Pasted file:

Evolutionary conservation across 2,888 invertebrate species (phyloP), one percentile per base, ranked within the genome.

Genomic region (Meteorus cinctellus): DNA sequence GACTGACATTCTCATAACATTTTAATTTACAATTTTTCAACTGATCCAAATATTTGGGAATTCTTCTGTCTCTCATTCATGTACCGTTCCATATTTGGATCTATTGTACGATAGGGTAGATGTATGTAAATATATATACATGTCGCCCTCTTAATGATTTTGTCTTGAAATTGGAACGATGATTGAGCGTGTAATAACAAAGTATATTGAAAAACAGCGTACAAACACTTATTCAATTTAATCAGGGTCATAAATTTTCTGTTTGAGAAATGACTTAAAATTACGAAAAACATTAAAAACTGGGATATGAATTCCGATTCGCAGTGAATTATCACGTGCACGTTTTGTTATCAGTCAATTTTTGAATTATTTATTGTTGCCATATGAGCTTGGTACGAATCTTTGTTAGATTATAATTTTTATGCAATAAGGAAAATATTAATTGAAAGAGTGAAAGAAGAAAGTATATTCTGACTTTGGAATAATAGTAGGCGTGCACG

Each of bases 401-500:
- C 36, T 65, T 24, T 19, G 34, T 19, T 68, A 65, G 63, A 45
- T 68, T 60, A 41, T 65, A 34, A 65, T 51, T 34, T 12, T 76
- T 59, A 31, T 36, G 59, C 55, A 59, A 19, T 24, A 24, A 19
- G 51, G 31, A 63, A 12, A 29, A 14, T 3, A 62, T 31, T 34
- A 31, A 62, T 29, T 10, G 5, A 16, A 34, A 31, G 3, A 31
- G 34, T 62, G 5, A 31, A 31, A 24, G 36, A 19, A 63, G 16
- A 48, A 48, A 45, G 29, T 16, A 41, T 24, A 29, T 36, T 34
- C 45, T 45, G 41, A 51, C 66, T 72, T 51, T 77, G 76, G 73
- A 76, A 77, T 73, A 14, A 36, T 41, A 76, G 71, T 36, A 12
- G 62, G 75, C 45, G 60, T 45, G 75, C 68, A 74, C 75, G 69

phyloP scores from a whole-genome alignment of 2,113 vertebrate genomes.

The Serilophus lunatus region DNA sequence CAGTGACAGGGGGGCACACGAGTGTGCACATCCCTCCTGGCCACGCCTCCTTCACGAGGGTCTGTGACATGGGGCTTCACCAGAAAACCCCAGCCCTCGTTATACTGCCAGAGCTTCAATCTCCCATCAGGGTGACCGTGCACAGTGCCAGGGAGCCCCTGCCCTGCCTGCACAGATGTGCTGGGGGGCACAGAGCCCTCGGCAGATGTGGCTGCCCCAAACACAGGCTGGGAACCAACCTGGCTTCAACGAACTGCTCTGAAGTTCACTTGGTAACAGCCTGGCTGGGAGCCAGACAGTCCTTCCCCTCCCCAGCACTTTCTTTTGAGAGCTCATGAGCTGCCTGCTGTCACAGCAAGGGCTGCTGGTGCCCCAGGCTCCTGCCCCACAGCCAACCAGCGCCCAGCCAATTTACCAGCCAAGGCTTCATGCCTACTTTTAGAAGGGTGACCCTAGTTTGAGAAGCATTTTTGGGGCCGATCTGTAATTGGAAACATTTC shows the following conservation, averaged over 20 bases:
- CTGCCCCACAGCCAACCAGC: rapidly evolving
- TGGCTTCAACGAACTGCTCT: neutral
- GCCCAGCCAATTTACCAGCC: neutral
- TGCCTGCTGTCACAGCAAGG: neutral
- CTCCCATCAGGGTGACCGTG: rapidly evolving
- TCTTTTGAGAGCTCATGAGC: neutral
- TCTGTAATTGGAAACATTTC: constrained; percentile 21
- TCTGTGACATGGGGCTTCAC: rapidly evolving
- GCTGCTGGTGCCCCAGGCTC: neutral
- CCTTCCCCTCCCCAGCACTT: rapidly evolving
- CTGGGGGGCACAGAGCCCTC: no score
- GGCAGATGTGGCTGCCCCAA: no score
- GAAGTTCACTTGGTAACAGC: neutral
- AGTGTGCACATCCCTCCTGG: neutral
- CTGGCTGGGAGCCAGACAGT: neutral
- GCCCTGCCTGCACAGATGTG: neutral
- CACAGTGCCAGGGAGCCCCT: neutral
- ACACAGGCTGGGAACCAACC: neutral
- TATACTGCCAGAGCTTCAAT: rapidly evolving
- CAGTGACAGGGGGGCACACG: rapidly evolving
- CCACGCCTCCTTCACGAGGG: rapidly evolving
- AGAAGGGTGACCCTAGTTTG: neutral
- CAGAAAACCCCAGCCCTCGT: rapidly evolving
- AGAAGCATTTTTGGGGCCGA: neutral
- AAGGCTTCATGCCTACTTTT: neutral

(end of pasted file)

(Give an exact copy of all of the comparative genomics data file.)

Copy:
Evolutionary conservation across 2,888 invertebrate species (phyloP), one percentile per base, ranked within the genome.

Genomic region (Meteorus cinctellus): DNA sequence GACTGACATTCTCATAACATTTTAATTTACAATTTTTCAACTGATCCAAATATTTGGGAATTCTTCTGTCTCTCATTCATGTACCGTTCCATATTTGGATCTATTGTACGATAGGGTAGATGTATGTAAATATATATACATGTCGCCCTCTTAATGATTTTGTCTTGAAATTGGAACGATGATTGAGCGTGTAATAACAAAGTATATTGAAAAACAGCGTACAAACACTTATTCAATTTAATCAGGGTCATAAATTTTCTGTTTGAGAAATGACTTAAAATTACGAAAAACATTAAAAACTGGGATATGAATTCCGATTCGCAGTGAATTATCACGTGCACGTTTTGTTATCAGTCAATTTTTGAATTATTTATTGTTGCCATATGAGCTTGGTACGAATCTTTGTTAGATTATAATTTTTATGCAATAAGGAAAATATTAATTGAAAGAGTGAAAGAAGAAAGTATATTCTGACTTTGGAATAATAGTAGGCGTGCACG

Each of bases 401-500:
- C 36, T 65, T 24, T 19, G 34, T 19, T 68, A 65, G 63, A 45
- T 68, T 60, A 41, T 65, A 34, A 65, T 51, T 34, T 12, T 76
- T 59, A 31, T 36, G 59, C 55, A 59, A 19, T 24, A 24, A 19
- G 51, G 31, A 63, A 12, A 29, A 14, T 3, A 62, T 31, T 34
- A 31, A 62, T 29, T 10, G 5, A 16, A 34, A 31, G 3, A 31
- G 34, T 62, G 5, A 31, A 31, A 24, G 36, A 19, A 63, G 16
- A 48, A 48, A 45, G 29, T 16, A 41, T 24, A 29, T 36, T 34
- C 45, T 45, G 41, A 51, C 66, T 72, T 51, T 77, G 76, G 73
- A 76, A 77, T 73, A 14, A 36, T 41, A 76, G 71, T 36, A 12
- G 62, G 75, C 45, G 60, T 45, G 75, C 68, A 74, C 75, G 69

phyloP scores from a whole-genome alignment of 2,113 vertebrate genomes.

The Serilophus lunatus region DNA sequence CAGTGACAGGGGGGCACACGAGTGTGCACATCCCTCCTGGCCACGCCTCCTTCACGAGGGTCTGTGACATGGGGCTTCACCAGAAAACCCCAGCCCTCGTTATACTGCCAGAGCTTCAATCTCCCATCAGGGTGACCGTGCACAGTGCCAGGGAGCCCCTGCCCTGCCTGCACAGATGTGCTGGGGGGCACAGAGCCCTCGGCAGATGTGGCTGCCCCAAACACAGGCTGGGAACCAACCTGGCTTCAACGAACTGCTCTGAAGTTCACTTGGTAACAGCCTGGCTGGGAGCCAGACAGTCCTTCCCCTCCCCAGCACTTTCTTTTGAGAGCTCATGAGCTGCCTGCTGTCACAGCAAGGGCTGCTGGTGCCCCAGGCTCCTGCCCCACAGCCAACCAGCGCCCAGCCAATTTACCAGCCAAGGCTTCATGCCTACTTTTAGAAGGGTGACCCTAGTTTGAGAAGCATTTTTGGGGCCGATCTGTAATTGGAAACATTTC shows the following conservation, averaged over 20 bases:
- CTGCCCCACAGCCAACCAGC: rapidly evolving
- TGGCTTCAACGAACTGCTCT: neutral
- GCCCAGCCAATTTACCAGCC: neutral
- TGCCTGCTGTCACAGCAAGG: neutral
- CTCCCATCAGGGTGACCGTG: rapidly evolving
- TCTTTTGAGAGCTCATGAGC: neutral
- TCTGTAATTGGAAACATTTC: constrained; percentile 21
- TCTGTGACATGGGGCTTCAC: rapidly evolving
- GCTGCTGGTGCCCCAGGCTC: neutral
- CCTTCCCCTCCCCAGCACTT: rapidly evolving
- CTGGGGGGCACAGAGCCCTC: no score
- GGCAGATGTGGCTGCCCCAA: no score
- GAAGTTCACTTGGTAACAGC: neutral
- AGTGTGCACATCCCTCCTGG: neutral
- CTGGCTGGGAGCCAGACAGT: neutral
- GCCCTGCCTGCACAGATGTG: neutral
- CACAGTGCCAGGGAGCCCCT: neutral
- ACACAGGCTGGGAACCAACC: neutral
- TATACTGCCAGAGCTTCAAT: rapidly evolving
- CAGTGACAGGGGGGCACACG: rapidly evolving
- CCACGCCTCCTTCACGAGGG: rapidly evolving
- AGAAGGGTGACCCTAGTTTG: neutral
- CAGAAAACCCCAGCCCTCGT: rapidly evolving
- AGAAGCATTTTTGGGGCCGA: neutral
- AAGGCTTCATGCCTACTTTT: neutral